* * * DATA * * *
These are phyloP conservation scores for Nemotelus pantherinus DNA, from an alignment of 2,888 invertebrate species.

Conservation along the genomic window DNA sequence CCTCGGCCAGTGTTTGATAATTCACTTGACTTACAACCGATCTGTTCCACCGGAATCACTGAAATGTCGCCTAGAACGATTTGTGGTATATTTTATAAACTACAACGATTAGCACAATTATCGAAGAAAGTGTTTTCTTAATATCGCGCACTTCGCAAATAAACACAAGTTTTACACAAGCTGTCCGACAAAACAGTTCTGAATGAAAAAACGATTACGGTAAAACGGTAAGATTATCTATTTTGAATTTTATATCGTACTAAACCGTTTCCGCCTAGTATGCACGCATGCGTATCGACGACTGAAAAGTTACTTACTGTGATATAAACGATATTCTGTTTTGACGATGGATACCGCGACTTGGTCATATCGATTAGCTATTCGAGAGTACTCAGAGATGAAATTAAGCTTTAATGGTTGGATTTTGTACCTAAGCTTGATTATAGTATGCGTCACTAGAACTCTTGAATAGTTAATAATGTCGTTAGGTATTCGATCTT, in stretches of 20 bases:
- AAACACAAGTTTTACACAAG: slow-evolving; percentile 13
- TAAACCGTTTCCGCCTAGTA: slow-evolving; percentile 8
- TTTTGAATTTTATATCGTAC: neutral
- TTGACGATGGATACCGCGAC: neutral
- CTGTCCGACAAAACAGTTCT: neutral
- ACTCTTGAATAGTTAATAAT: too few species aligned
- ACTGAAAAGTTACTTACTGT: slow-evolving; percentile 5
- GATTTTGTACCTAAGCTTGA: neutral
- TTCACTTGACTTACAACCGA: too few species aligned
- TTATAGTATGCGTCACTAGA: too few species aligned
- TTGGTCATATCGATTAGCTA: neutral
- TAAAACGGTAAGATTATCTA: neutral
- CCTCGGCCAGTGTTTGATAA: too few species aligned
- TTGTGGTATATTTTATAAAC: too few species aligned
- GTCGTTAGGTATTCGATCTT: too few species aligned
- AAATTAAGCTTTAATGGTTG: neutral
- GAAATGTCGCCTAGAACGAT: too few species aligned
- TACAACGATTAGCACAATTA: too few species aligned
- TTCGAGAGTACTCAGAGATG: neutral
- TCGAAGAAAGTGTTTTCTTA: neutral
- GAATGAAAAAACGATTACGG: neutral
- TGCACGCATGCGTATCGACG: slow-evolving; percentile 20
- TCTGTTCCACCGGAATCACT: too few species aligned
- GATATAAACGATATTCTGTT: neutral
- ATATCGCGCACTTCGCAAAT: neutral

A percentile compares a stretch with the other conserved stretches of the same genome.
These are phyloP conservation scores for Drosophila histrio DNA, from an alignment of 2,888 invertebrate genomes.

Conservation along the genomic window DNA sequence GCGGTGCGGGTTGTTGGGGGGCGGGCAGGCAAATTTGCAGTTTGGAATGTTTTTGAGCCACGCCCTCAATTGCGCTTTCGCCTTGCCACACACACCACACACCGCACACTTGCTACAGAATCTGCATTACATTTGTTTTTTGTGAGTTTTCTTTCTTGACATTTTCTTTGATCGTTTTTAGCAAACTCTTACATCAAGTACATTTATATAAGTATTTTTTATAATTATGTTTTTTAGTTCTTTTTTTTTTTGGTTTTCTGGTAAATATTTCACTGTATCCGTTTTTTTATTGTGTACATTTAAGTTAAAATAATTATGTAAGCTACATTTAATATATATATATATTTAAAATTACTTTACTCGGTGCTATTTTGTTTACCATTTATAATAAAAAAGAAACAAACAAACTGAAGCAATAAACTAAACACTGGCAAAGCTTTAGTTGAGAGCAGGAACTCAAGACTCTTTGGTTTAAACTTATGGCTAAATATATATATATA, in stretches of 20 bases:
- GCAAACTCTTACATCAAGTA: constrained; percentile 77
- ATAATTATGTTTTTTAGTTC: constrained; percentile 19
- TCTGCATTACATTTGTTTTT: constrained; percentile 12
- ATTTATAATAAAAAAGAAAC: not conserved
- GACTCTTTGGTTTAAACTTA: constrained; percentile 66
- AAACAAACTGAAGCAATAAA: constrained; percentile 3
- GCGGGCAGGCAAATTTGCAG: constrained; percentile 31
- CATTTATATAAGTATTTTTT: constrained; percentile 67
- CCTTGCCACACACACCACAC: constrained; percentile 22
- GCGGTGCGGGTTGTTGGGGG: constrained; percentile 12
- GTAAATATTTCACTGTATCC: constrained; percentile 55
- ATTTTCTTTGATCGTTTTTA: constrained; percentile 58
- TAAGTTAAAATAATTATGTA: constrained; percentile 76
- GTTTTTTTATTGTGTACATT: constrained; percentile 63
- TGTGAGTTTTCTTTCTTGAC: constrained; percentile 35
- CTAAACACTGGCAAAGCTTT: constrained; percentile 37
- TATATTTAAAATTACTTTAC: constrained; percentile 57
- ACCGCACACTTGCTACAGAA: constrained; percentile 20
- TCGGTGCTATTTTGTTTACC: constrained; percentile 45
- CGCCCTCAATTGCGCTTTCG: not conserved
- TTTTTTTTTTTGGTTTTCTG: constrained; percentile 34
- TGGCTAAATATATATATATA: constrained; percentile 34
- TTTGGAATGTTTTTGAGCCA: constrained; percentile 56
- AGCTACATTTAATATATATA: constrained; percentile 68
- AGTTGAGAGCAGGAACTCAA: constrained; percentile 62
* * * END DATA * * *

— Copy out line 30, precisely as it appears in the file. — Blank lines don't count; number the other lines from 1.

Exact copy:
Conservation along the genomic window DNA sequence GCGGTGCGGGTTGTTGGGGGGCGGGCAGGCAAATTTGCAGTTTGGAATGTTTTTGAGCCACGCCCTCAATTGCGCTTTCGCCTTGCCACACACACCACACACCGCACACTTGCTACAGAATCTGCATTACATTTGTTTTTTGTGAGTTTTCTTTCTTGACATTTTCTTTGATCGTTTTTAGCAAACTCTTACATCAAGTACATTTATATAAGTATTTTTTATAATTATGTTTTTTAGTTCTTTTTTTTTTTGGTTTTCTGGTAAATATTTCACTGTATCCGTTTTTTTATTGTGTACATTTAAGTTAAAATAATTATGTAAGCTACATTTAATATATATATATATTTAAAATTACTTTACTCGGTGCTATTTTGTTTACCATTTATAATAAAAAAGAAACAAACAAACTGAAGCAATAAACTAAACACTGGCAAAGCTTTAGTTGAGAGCAGGAACTCAAGACTCTTTGGTTTAAACTTATGGCTAAATATATATATATA, in stretches of 20 bases: